This tutorial on writing a notepad application gives you a "hands-on" introduction to the Android framework and the tools you use to build applications on it. Starting from a preconfigured project file, it guides you through the process of developing a simple notepad application and provides concrete examples of how to set up the project, develop the application logic and user interface, and then compile and run the application. The tutorial presents the application development as a set of exercises (see below), each consisting of several steps. You should follow the steps in each exercise to gradually build and refine your application. Notepad Tutorial | Android Developers - Vimperator
Android - Porting Guide - Vimperator
android « just do IT - Vimperator When we make use of jni on android, it’s a error-prone task to manually write the native function name for a given java native function. Though there are rules for us to follow, no one would like to memorize that. javah to the rescue. For example, for the following java class with a native method. 1 packagecom.rmd.jni; 3 import android.app.Activity;
Content Providers | Android Developers - Vimperator Content providers manage access to a structured set of data. They encapsulate the data, and provide mechanisms for defining data security. Content providers are the standard interface that connects data in one process with code running in another process. When you want to access data in a content provider, you use the ContentResolver object in your application's Context to communicate with the provider as a client. The ContentResolver object communicates with the provider object, an instance of a class that implements ContentProvider. The provider object receives data requests from clients, performs the requested action, and returns the results.
Building Android kernel images Below are the steps taken by me to build a working Android kernel image for the ADP1 (a.k.a. the developer G1). This image is based on linux kernel 2.6.27 and relies on the Android 1.5 "cupcake" radio image from HTC. If you are trying to build a kernel for a different version replace references to cupcake as appropriate below. As before this page is here as a reminder to me for when I come to do it again. This is what worked for me, your mileage may vary. Before building the build environment needs to be set up:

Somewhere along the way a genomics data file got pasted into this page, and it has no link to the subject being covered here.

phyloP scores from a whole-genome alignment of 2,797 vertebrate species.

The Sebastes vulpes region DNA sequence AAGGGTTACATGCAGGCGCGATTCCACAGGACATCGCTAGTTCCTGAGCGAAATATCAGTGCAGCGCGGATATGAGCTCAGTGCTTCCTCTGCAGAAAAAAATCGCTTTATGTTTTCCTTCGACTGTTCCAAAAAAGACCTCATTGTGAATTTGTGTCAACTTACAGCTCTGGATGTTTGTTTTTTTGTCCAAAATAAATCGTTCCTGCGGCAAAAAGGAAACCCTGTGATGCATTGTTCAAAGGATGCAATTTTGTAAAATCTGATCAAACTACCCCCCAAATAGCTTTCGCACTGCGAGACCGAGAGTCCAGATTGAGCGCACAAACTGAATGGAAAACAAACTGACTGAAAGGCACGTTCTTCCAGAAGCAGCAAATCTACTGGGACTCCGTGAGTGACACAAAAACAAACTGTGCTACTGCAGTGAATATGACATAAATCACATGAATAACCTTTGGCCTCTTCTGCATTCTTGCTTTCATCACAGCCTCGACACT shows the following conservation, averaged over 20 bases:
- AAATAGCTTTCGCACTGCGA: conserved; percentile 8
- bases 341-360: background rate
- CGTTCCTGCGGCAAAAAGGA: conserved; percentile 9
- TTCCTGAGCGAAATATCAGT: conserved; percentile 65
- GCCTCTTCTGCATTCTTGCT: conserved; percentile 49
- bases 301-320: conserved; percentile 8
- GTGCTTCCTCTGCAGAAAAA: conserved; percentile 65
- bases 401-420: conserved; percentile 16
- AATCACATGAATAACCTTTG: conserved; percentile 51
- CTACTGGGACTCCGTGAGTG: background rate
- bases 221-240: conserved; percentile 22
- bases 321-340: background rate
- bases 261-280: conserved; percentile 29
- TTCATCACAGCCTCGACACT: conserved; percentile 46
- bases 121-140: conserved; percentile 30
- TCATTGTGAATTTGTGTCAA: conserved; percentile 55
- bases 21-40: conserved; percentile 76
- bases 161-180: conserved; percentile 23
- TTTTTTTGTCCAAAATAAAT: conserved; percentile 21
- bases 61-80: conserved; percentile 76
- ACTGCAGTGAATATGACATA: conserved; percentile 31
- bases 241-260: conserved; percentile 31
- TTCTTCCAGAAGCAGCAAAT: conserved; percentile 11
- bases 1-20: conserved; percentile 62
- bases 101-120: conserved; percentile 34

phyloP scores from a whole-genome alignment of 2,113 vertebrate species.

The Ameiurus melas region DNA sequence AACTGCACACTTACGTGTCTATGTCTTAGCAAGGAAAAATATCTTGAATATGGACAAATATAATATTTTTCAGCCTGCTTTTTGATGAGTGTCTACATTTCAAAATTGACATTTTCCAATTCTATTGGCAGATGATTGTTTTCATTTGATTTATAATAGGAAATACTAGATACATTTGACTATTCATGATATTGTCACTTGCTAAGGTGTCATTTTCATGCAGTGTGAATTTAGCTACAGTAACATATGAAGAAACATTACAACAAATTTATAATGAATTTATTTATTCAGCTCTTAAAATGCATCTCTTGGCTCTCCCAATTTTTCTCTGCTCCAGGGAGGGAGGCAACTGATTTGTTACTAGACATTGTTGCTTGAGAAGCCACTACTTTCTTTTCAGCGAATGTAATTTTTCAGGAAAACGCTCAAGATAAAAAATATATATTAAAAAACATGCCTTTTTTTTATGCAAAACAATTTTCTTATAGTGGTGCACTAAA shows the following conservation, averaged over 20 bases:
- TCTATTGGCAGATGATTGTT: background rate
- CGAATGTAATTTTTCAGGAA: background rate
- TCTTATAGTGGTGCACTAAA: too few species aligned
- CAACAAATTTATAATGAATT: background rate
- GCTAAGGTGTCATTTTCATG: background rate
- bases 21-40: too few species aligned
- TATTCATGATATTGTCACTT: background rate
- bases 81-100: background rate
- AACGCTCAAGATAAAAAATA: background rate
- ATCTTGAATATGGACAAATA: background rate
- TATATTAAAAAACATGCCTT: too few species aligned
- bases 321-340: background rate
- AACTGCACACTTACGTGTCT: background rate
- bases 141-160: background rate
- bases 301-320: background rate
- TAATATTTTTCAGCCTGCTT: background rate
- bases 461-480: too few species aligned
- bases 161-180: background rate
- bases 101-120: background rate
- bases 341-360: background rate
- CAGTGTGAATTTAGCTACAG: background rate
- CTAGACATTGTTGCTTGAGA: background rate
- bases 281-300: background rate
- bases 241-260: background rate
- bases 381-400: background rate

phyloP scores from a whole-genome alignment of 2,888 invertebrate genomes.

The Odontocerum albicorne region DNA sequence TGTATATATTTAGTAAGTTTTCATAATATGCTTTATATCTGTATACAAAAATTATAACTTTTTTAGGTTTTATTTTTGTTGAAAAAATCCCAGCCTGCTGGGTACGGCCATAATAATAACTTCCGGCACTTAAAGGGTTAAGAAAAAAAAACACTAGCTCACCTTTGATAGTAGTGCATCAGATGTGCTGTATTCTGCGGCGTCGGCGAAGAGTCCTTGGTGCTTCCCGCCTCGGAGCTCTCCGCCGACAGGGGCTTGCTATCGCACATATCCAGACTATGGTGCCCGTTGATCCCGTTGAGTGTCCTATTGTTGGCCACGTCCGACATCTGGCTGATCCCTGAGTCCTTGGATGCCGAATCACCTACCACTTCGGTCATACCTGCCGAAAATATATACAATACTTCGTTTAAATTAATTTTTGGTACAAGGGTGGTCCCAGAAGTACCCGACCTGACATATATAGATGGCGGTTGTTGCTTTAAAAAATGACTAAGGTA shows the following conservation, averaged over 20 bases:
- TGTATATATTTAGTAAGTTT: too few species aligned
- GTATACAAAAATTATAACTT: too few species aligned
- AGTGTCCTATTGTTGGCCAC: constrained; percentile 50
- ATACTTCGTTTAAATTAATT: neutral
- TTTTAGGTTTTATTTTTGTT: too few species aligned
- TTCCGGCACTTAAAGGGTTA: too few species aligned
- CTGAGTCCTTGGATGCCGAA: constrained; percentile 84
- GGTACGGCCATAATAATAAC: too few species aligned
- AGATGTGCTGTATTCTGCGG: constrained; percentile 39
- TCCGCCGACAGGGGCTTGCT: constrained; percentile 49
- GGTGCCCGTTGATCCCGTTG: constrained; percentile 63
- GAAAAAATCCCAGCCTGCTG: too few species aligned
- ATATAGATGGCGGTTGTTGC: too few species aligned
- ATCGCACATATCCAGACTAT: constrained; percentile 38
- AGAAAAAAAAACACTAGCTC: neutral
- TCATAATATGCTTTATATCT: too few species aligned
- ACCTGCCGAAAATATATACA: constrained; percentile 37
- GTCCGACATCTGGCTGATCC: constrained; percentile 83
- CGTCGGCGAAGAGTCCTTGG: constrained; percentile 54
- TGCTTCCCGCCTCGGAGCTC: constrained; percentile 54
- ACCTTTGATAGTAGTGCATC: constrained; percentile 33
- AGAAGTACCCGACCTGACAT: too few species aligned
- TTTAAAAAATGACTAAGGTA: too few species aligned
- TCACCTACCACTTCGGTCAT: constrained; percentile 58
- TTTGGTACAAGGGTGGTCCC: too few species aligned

Tutorial: Using Eclipse for NDK projects : Code Maemo
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From Gnash Project Wiki To start off with, Android only comes with Java based developers tools, so for us C++ projects, you have to go through the pain of getting a development environment setup. So to start, download both the Android SDK, and the Android source tree, both huge. Stick the SDK some place accessible, and then untar the sources. Android builds relatively easy, although as of March 29, 2009, you had to invoke make like this make BUILD_WITHOUT_PV=true , or you get weird errors. Building for Android - Gnash Project Wiki
Mike's Blog: View Android Source Code in Eclipse Recently, I have been hacking around with Android a lot, and I think it's awesome. Unfortunately, the Android SDK does not come with source code, and sometimes the docs are not so great, yet. Being an open source project, the Android sources are available online, but they are not very easy to access from Eclipse. For one, the source files are sometimes difficult to find as they are distributed over many individual Git repositories, and then I am not always online.
1.1. The Android operating system Android is an operating system based on the Linux kernel.